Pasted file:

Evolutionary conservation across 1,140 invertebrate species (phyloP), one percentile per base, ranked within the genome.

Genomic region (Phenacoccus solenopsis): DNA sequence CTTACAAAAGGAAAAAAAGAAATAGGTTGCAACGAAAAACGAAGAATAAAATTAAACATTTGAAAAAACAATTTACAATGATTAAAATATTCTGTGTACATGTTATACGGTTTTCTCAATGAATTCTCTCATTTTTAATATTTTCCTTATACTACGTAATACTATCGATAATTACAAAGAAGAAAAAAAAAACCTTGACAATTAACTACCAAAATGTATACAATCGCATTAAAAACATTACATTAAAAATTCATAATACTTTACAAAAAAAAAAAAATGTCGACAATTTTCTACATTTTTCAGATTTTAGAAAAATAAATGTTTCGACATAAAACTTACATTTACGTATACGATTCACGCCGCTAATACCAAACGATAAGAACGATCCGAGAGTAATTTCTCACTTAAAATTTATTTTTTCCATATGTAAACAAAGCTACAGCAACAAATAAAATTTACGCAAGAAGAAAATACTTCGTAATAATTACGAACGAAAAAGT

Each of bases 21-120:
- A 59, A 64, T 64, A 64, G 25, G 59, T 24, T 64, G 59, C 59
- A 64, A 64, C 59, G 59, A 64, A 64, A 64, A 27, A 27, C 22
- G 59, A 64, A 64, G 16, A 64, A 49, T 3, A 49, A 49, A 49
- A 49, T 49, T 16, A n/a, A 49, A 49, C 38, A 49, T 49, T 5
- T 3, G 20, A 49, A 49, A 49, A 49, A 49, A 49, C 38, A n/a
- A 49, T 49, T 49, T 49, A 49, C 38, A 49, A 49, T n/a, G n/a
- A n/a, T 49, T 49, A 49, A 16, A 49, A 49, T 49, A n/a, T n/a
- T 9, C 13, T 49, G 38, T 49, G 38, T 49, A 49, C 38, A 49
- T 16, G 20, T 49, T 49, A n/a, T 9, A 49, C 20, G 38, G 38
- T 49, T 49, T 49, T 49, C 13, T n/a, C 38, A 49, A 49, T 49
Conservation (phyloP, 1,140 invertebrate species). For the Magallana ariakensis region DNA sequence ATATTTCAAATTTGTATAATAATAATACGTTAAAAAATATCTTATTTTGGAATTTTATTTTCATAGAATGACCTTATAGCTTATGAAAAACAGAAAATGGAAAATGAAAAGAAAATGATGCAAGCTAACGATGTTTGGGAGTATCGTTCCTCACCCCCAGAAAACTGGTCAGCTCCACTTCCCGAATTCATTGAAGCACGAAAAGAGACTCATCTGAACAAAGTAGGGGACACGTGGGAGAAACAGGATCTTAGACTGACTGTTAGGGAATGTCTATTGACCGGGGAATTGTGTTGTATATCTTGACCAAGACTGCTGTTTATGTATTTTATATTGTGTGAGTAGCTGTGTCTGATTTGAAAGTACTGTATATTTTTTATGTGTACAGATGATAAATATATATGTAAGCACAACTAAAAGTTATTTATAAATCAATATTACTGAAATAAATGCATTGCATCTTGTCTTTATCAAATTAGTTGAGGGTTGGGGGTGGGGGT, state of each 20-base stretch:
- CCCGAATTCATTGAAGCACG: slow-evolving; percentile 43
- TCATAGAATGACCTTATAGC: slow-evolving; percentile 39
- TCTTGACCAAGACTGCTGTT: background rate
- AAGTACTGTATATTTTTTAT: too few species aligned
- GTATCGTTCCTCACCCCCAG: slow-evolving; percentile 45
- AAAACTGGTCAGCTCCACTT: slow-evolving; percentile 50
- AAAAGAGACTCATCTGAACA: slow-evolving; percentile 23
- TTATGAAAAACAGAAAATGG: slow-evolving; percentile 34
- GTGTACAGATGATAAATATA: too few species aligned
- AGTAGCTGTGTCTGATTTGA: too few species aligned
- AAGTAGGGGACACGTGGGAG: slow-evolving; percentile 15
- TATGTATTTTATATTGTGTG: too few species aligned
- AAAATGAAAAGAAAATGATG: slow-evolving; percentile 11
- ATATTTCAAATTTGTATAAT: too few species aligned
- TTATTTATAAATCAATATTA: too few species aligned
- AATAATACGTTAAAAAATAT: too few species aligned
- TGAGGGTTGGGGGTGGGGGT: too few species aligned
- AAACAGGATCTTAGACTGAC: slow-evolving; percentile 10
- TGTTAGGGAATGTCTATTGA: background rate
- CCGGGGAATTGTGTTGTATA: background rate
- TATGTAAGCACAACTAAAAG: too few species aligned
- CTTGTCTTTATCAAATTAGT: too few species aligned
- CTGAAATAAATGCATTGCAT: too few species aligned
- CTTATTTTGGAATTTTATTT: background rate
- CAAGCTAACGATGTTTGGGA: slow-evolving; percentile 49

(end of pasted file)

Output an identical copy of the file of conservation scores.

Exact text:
Evolutionary conservation across 1,140 invertebrate species (phyloP), one percentile per base, ranked within the genome.

Genomic region (Phenacoccus solenopsis): DNA sequence CTTACAAAAGGAAAAAAAGAAATAGGTTGCAACGAAAAACGAAGAATAAAATTAAACATTTGAAAAAACAATTTACAATGATTAAAATATTCTGTGTACATGTTATACGGTTTTCTCAATGAATTCTCTCATTTTTAATATTTTCCTTATACTACGTAATACTATCGATAATTACAAAGAAGAAAAAAAAAACCTTGACAATTAACTACCAAAATGTATACAATCGCATTAAAAACATTACATTAAAAATTCATAATACTTTACAAAAAAAAAAAAATGTCGACAATTTTCTACATTTTTCAGATTTTAGAAAAATAAATGTTTCGACATAAAACTTACATTTACGTATACGATTCACGCCGCTAATACCAAACGATAAGAACGATCCGAGAGTAATTTCTCACTTAAAATTTATTTTTTCCATATGTAAACAAAGCTACAGCAACAAATAAAATTTACGCAAGAAGAAAATACTTCGTAATAATTACGAACGAAAAAGT

Each of bases 21-120:
- A 59, A 64, T 64, A 64, G 25, G 59, T 24, T 64, G 59, C 59
- A 64, A 64, C 59, G 59, A 64, A 64, A 64, A 27, A 27, C 22
- G 59, A 64, A 64, G 16, A 64, A 49, T 3, A 49, A 49, A 49
- A 49, T 49, T 16, A n/a, A 49, A 49, C 38, A 49, T 49, T 5
- T 3, G 20, A 49, A 49, A 49, A 49, A 49, A 49, C 38, A n/a
- A 49, T 49, T 49, T 49, A 49, C 38, A 49, A 49, T n/a, G n/a
- A n/a, T 49, T 49, A 49, A 16, A 49, A 49, T 49, A n/a, T n/a
- T 9, C 13, T 49, G 38, T 49, G 38, T 49, A 49, C 38, A 49
- T 16, G 20, T 49, T 49, A n/a, T 9, A 49, C 20, G 38, G 38
- T 49, T 49, T 49, T 49, C 13, T n/a, C 38, A 49, A 49, T 49
Conservation (phyloP, 1,140 invertebrate species). For the Magallana ariakensis region DNA sequence ATATTTCAAATTTGTATAATAATAATACGTTAAAAAATATCTTATTTTGGAATTTTATTTTCATAGAATGACCTTATAGCTTATGAAAAACAGAAAATGGAAAATGAAAAGAAAATGATGCAAGCTAACGATGTTTGGGAGTATCGTTCCTCACCCCCAGAAAACTGGTCAGCTCCACTTCCCGAATTCATTGAAGCACGAAAAGAGACTCATCTGAACAAAGTAGGGGACACGTGGGAGAAACAGGATCTTAGACTGACTGTTAGGGAATGTCTATTGACCGGGGAATTGTGTTGTATATCTTGACCAAGACTGCTGTTTATGTATTTTATATTGTGTGAGTAGCTGTGTCTGATTTGAAAGTACTGTATATTTTTTATGTGTACAGATGATAAATATATATGTAAGCACAACTAAAAGTTATTTATAAATCAATATTACTGAAATAAATGCATTGCATCTTGTCTTTATCAAATTAGTTGAGGGTTGGGGGTGGGGGT, state of each 20-base stretch:
- CCCGAATTCATTGAAGCACG: slow-evolving; percentile 43
- TCATAGAATGACCTTATAGC: slow-evolving; percentile 39
- TCTTGACCAAGACTGCTGTT: background rate
- AAGTACTGTATATTTTTTAT: too few species aligned
- GTATCGTTCCTCACCCCCAG: slow-evolving; percentile 45
- AAAACTGGTCAGCTCCACTT: slow-evolving; percentile 50
- AAAAGAGACTCATCTGAACA: slow-evolving; percentile 23
- TTATGAAAAACAGAAAATGG: slow-evolving; percentile 34
- GTGTACAGATGATAAATATA: too few species aligned
- AGTAGCTGTGTCTGATTTGA: too few species aligned
- AAGTAGGGGACACGTGGGAG: slow-evolving; percentile 15
- TATGTATTTTATATTGTGTG: too few species aligned
- AAAATGAAAAGAAAATGATG: slow-evolving; percentile 11
- ATATTTCAAATTTGTATAAT: too few species aligned
- TTATTTATAAATCAATATTA: too few species aligned
- AATAATACGTTAAAAAATAT: too few species aligned
- TGAGGGTTGGGGGTGGGGGT: too few species aligned
- AAACAGGATCTTAGACTGAC: slow-evolving; percentile 10
- TGTTAGGGAATGTCTATTGA: background rate
- CCGGGGAATTGTGTTGTATA: background rate
- TATGTAAGCACAACTAAAAG: too few species aligned
- CTTGTCTTTATCAAATTAGT: too few species aligned
- CTGAAATAAATGCATTGCAT: too few species aligned
- CTTATTTTGGAATTTTATTT: background rate
- CAAGCTAACGATGTTTGGGA: slow-evolving; percentile 49